15. 15. Protecting your credit II <ul><li>Know what’s in your file </li></ul><ul><li>Make it a habit to regularly review your business credit (and your personel one while you’re at it). Read it carefully. Be especially careful to spot errors and yes, they do happen all the time. Check for errors and old accounts still listed as active. Make sure that your relationships with larger suppliers are listed. These simple steps can give your comfort, knowing that anyone evaluating your company will receive positive information. </li></ul><ul><li>Keep it current </li></ul><ul><li>Don’t be lulled into thinking that you can check it and forget it. While you know that the credit rating agency is ethical, they can easily overlook good reports or put negative stuff into your file that doesn’t belong there. They might also have information that is neither good nor bad, just simply out of date. If you find that there is no mention of a particular supplier or other creditor, ask them to file an update on your behalf. </li></ul><ul><li>Obtain bank loans with security </li></ul><ul><li>If you’re in a position to put up security for your bank loans or line of credit, it’s a great way to cement your credit-worthiness. Your banker will be very cooperative knowing that his bank’s risk is minimized, from this, you can leverage subsequent loans with a smaller degree of security. And with every loan payment you make your credit rating is further improved. Keep in mind that with a fully secured loan, you’re in a position to negotiate better interest rates and terms. </li></ul>
  16. 16. Working with your bookkeeper and accountant <ul><li>Whether you call it bookkeeping, accounting or just record keeping it is the single most important function of your business for two very different reasons. The first is the critical importance of knowing whether your business strategies of production, pricing, distribution are working. Cost accounting and detailed record keeping for example can tell you if the dollar difference between your cost of the development of each unit and the selling price is sufficient to create a profit. Without accurate records, you may just be guessing. </li></ul><ul><li>The second point is the need to satisfy your board members, (where they exist) and your banker and eventually the tax office, that you are following generally accepted methods of accounting. </li></ul><ul><li>While using an outsider such as an independent accountant brings objectivity, using your own bookkeeper who may be a part time person means that you have someone who understands the books and understands the company as well. Combining those knowledge areas can make your bookkeeper a vital part of your team. </li></ul><ul><li>A professional accountant might be a cost that you can forego initially unless your corporate status is such (not a sole provider), that you need an accountant to sign off on your tax returns. Otherwise you can stick with the bookkeeper. Later on as the company grows you will find the expense of an accountant will be money well spent. </li></ul><ul><li>Whichever professional you choose you can keep your costs down and their services more efficient if you practice good organization procedures by sorting out your mail every morning putting them into the appropriate envelopes as bank statements; payables; receivables and anything that will subsequently lead to payment such as packing slips. Providing all this to the financial person on a regular basis will ensure a smooth operation and keep you out of trouble. </li></ul>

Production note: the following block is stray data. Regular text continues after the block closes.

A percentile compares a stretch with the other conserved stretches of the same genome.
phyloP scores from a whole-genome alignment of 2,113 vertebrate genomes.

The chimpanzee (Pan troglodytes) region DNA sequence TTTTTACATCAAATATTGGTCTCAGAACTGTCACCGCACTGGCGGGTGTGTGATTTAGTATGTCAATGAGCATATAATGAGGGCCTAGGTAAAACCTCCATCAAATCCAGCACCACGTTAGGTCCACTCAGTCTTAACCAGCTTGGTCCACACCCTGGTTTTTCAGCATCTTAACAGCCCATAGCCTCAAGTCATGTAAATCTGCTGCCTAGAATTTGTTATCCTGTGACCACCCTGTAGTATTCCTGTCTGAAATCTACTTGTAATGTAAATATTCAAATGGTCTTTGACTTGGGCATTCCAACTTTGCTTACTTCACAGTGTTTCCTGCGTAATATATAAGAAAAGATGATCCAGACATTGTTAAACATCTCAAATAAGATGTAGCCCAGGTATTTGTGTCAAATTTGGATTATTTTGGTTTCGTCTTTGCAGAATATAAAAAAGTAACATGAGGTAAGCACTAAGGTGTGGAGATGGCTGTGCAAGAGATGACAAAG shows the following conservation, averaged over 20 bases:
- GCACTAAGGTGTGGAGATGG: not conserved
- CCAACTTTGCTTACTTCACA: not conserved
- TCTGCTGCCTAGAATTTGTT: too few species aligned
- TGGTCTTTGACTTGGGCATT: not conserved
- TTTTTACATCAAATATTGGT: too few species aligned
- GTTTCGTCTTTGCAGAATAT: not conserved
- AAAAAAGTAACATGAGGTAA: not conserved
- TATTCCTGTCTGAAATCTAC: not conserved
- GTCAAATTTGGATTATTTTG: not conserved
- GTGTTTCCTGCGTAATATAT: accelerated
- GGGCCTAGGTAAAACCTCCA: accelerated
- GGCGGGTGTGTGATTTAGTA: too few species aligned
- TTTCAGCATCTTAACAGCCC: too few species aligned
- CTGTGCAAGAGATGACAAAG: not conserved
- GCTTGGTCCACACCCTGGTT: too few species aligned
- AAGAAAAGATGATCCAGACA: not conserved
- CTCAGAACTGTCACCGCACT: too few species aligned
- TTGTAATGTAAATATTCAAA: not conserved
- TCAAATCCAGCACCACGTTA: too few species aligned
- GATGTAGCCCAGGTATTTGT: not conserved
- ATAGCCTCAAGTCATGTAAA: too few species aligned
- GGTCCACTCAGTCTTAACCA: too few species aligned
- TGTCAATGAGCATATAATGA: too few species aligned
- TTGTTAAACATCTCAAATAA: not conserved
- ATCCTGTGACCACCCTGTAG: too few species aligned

17. 17. Personal versus business banking <ul><li>If you are operating as a sole proprietor your business and you, are one and the same as far as the tax man goes. However running both of these considerations under one account can be deadly and is usually only done by someone who is simply making themselves a job. Even as a sole proprietor (as opposed to a corporation) you need to open a business account in the name of the company and keep it totally separate from your personal financial dealings. By the same token you should avoid using your personal financial reserves as a way to prop up the company accounts. If you find that you are starting to subsidize the business with your personal credit card, you are at the beginning of a downward spiral and few companies ever pull out of that dive. </li></ul><ul><li>By ensuring that your accounts are kept separate, you’ll have the vital controls that you need. If along the way you see the company getting into trouble (your bookkeeper will have alerted you to this early enough to take action), then you can address that with a set of strategic moves which you would have thought out earlier in anticipation of that happening. </li></ul><ul><li>On the other hand if you see your personal finances heading for trouble, it may be that you are not taking enough of a salary out of the business account in which case you need to take a different set of steps. And as a typical entrepreneur, see if you can adjust your living expenses such as getting longer terms on a mortgage or some other loans that you might have. </li></ul>